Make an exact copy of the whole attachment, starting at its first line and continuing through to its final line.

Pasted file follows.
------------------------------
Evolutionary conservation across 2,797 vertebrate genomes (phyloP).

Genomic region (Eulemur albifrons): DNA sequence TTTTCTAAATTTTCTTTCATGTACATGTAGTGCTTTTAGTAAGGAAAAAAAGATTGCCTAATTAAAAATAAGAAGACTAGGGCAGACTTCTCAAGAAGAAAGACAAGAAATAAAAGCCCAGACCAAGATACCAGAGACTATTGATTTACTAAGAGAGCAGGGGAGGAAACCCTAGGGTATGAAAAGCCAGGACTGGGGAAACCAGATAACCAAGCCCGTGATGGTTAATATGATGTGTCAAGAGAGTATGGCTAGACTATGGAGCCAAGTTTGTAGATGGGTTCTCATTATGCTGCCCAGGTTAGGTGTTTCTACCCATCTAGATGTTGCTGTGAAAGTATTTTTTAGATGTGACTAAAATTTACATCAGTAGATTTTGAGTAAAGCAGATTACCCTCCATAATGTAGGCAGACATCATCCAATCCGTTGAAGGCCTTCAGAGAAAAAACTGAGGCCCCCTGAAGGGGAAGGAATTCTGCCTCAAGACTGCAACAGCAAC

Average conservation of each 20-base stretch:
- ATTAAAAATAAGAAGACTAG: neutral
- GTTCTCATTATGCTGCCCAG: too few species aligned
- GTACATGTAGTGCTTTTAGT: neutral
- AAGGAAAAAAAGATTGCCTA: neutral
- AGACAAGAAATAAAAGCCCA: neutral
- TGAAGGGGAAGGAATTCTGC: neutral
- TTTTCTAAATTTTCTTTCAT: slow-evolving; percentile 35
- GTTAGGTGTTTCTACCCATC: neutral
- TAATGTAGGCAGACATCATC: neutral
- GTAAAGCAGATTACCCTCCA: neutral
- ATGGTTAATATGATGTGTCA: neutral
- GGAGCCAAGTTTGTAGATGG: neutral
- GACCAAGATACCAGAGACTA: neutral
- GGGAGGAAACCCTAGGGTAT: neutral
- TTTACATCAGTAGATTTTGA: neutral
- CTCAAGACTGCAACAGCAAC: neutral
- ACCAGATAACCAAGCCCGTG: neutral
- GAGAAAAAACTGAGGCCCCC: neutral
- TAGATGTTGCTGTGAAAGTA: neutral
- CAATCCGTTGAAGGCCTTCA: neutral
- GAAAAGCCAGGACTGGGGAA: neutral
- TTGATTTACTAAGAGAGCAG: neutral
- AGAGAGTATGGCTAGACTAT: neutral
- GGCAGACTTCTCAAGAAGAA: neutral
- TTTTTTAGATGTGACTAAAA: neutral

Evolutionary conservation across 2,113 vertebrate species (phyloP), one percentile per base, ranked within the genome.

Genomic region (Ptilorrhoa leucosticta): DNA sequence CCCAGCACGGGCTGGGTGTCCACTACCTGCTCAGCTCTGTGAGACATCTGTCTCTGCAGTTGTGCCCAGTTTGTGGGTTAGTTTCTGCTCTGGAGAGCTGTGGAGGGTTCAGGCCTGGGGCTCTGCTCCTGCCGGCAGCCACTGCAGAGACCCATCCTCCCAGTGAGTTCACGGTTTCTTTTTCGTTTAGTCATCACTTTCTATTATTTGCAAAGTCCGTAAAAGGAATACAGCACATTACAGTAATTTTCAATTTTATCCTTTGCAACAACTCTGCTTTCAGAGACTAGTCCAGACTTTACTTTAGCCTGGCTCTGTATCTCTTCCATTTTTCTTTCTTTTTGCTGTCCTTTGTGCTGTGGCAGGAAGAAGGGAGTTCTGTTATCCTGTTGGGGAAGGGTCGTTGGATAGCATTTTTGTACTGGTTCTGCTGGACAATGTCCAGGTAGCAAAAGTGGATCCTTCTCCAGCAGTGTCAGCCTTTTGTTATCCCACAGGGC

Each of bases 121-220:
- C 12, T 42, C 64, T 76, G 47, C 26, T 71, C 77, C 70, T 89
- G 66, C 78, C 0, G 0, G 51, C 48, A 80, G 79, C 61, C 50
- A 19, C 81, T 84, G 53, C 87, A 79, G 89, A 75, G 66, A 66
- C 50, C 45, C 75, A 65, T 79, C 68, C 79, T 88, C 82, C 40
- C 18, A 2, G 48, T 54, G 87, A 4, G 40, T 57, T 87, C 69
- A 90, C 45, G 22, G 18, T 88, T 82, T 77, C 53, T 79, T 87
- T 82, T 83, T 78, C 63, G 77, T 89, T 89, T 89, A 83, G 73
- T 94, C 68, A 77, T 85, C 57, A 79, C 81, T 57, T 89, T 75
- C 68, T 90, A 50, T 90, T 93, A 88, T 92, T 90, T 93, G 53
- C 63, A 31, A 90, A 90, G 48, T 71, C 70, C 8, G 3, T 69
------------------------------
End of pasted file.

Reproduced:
Evolutionary conservation across 2,797 vertebrate genomes (phyloP).

Genomic region (Eulemur albifrons): DNA sequence TTTTCTAAATTTTCTTTCATGTACATGTAGTGCTTTTAGTAAGGAAAAAAAGATTGCCTAATTAAAAATAAGAAGACTAGGGCAGACTTCTCAAGAAGAAAGACAAGAAATAAAAGCCCAGACCAAGATACCAGAGACTATTGATTTACTAAGAGAGCAGGGGAGGAAACCCTAGGGTATGAAAAGCCAGGACTGGGGAAACCAGATAACCAAGCCCGTGATGGTTAATATGATGTGTCAAGAGAGTATGGCTAGACTATGGAGCCAAGTTTGTAGATGGGTTCTCATTATGCTGCCCAGGTTAGGTGTTTCTACCCATCTAGATGTTGCTGTGAAAGTATTTTTTAGATGTGACTAAAATTTACATCAGTAGATTTTGAGTAAAGCAGATTACCCTCCATAATGTAGGCAGACATCATCCAATCCGTTGAAGGCCTTCAGAGAAAAAACTGAGGCCCCCTGAAGGGGAAGGAATTCTGCCTCAAGACTGCAACAGCAAC

Average conservation of each 20-base stretch:
- ATTAAAAATAAGAAGACTAG: neutral
- GTTCTCATTATGCTGCCCAG: too few species aligned
- GTACATGTAGTGCTTTTAGT: neutral
- AAGGAAAAAAAGATTGCCTA: neutral
- AGACAAGAAATAAAAGCCCA: neutral
- TGAAGGGGAAGGAATTCTGC: neutral
- TTTTCTAAATTTTCTTTCAT: slow-evolving; percentile 35
- GTTAGGTGTTTCTACCCATC: neutral
- TAATGTAGGCAGACATCATC: neutral
- GTAAAGCAGATTACCCTCCA: neutral
- ATGGTTAATATGATGTGTCA: neutral
- GGAGCCAAGTTTGTAGATGG: neutral
- GACCAAGATACCAGAGACTA: neutral
- GGGAGGAAACCCTAGGGTAT: neutral
- TTTACATCAGTAGATTTTGA: neutral
- CTCAAGACTGCAACAGCAAC: neutral
- ACCAGATAACCAAGCCCGTG: neutral
- GAGAAAAAACTGAGGCCCCC: neutral
- TAGATGTTGCTGTGAAAGTA: neutral
- CAATCCGTTGAAGGCCTTCA: neutral
- GAAAAGCCAGGACTGGGGAA: neutral
- TTGATTTACTAAGAGAGCAG: neutral
- AGAGAGTATGGCTAGACTAT: neutral
- GGCAGACTTCTCAAGAAGAA: neutral
- TTTTTTAGATGTGACTAAAA: neutral

Evolutionary conservation across 2,113 vertebrate species (phyloP), one percentile per base, ranked within the genome.

Genomic region (Ptilorrhoa leucosticta): DNA sequence CCCAGCACGGGCTGGGTGTCCACTACCTGCTCAGCTCTGTGAGACATCTGTCTCTGCAGTTGTGCCCAGTTTGTGGGTTAGTTTCTGCTCTGGAGAGCTGTGGAGGGTTCAGGCCTGGGGCTCTGCTCCTGCCGGCAGCCACTGCAGAGACCCATCCTCCCAGTGAGTTCACGGTTTCTTTTTCGTTTAGTCATCACTTTCTATTATTTGCAAAGTCCGTAAAAGGAATACAGCACATTACAGTAATTTTCAATTTTATCCTTTGCAACAACTCTGCTTTCAGAGACTAGTCCAGACTTTACTTTAGCCTGGCTCTGTATCTCTTCCATTTTTCTTTCTTTTTGCTGTCCTTTGTGCTGTGGCAGGAAGAAGGGAGTTCTGTTATCCTGTTGGGGAAGGGTCGTTGGATAGCATTTTTGTACTGGTTCTGCTGGACAATGTCCAGGTAGCAAAAGTGGATCCTTCTCCAGCAGTGTCAGCCTTTTGTTATCCCACAGGGC

Each of bases 121-220:
- C 12, T 42, C 64, T 76, G 47, C 26, T 71, C 77, C 70, T 89
- G 66, C 78, C 0, G 0, G 51, C 48, A 80, G 79, C 61, C 50
- A 19, C 81, T 84, G 53, C 87, A 79, G 89, A 75, G 66, A 66
- C 50, C 45, C 75, A 65, T 79, C 68, C 79, T 88, C 82, C 40
- C 18, A 2, G 48, T 54, G 87, A 4, G 40, T 57, T 87, C 69
- A 90, C 45, G 22, G 18, T 88, T 82, T 77, C 53, T 79, T 87
- T 82, T 83, T 78, C 63, G 77, T 89, T 89, T 89, A 83, G 73
- T 94, C 68, A 77, T 85, C 57, A 79, C 81, T 57, T 89, T 75
- C 68, T 90, A 50, T 90, T 93, A 88, T 92, T 90, T 93, G 53
- C 63, A 31, A 90, A 90, G 48, T 71, C 70, C 8, G 3, T 69